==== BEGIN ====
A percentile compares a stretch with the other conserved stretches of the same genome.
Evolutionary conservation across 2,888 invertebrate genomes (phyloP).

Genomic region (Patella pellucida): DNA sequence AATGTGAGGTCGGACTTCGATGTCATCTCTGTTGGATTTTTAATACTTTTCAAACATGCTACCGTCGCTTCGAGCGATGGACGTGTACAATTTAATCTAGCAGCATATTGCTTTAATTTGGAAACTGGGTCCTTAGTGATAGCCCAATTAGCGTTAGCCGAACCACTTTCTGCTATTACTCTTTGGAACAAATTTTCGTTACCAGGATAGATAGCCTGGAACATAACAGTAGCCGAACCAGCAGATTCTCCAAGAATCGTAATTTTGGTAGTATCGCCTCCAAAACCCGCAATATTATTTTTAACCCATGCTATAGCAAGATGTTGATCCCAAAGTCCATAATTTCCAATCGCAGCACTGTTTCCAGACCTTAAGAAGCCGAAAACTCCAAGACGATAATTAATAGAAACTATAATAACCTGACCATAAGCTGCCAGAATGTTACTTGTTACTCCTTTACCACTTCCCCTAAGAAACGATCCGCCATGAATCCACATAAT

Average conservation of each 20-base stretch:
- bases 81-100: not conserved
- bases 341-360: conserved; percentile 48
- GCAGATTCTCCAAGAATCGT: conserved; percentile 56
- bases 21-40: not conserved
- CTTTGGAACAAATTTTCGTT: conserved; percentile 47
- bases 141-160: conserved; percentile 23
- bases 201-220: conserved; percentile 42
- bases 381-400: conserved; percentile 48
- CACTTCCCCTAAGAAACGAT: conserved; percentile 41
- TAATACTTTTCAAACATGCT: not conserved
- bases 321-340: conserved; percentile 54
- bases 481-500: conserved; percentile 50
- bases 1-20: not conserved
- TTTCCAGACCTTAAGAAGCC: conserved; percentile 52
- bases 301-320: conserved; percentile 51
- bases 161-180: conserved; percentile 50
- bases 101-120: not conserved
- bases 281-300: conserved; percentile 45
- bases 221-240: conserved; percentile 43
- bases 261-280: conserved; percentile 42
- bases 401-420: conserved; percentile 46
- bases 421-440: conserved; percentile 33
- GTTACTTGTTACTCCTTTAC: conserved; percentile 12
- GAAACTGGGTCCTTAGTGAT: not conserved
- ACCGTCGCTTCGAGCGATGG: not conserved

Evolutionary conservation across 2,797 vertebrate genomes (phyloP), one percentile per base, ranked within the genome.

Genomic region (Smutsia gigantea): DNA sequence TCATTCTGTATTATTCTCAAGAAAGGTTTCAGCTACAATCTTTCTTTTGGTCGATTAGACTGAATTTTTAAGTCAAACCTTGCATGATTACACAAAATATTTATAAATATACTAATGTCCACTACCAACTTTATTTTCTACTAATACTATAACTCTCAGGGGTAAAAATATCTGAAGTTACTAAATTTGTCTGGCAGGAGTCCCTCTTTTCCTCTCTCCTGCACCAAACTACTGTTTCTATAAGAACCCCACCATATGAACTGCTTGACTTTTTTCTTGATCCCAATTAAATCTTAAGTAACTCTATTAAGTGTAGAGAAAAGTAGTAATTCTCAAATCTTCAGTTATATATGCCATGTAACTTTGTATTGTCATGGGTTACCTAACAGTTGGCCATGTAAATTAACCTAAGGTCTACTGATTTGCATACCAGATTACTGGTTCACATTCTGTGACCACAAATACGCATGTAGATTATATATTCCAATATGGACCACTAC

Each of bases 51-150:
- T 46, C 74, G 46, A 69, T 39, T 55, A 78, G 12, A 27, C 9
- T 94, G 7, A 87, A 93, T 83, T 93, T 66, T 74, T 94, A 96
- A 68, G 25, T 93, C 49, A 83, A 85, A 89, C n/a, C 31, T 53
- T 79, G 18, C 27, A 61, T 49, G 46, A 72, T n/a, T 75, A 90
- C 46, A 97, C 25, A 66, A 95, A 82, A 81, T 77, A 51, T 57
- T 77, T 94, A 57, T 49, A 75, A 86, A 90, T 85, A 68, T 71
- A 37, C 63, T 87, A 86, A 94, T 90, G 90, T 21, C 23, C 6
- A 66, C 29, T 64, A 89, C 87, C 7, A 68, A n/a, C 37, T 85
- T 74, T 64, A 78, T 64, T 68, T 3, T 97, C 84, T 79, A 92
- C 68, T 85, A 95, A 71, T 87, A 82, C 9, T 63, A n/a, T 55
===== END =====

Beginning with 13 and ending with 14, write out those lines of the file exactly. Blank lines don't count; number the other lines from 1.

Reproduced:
- CACTTCCCCTAAGAAACGAT: conserved; percentile 41
- TAATACTTTTCAAACATGCT: not conserved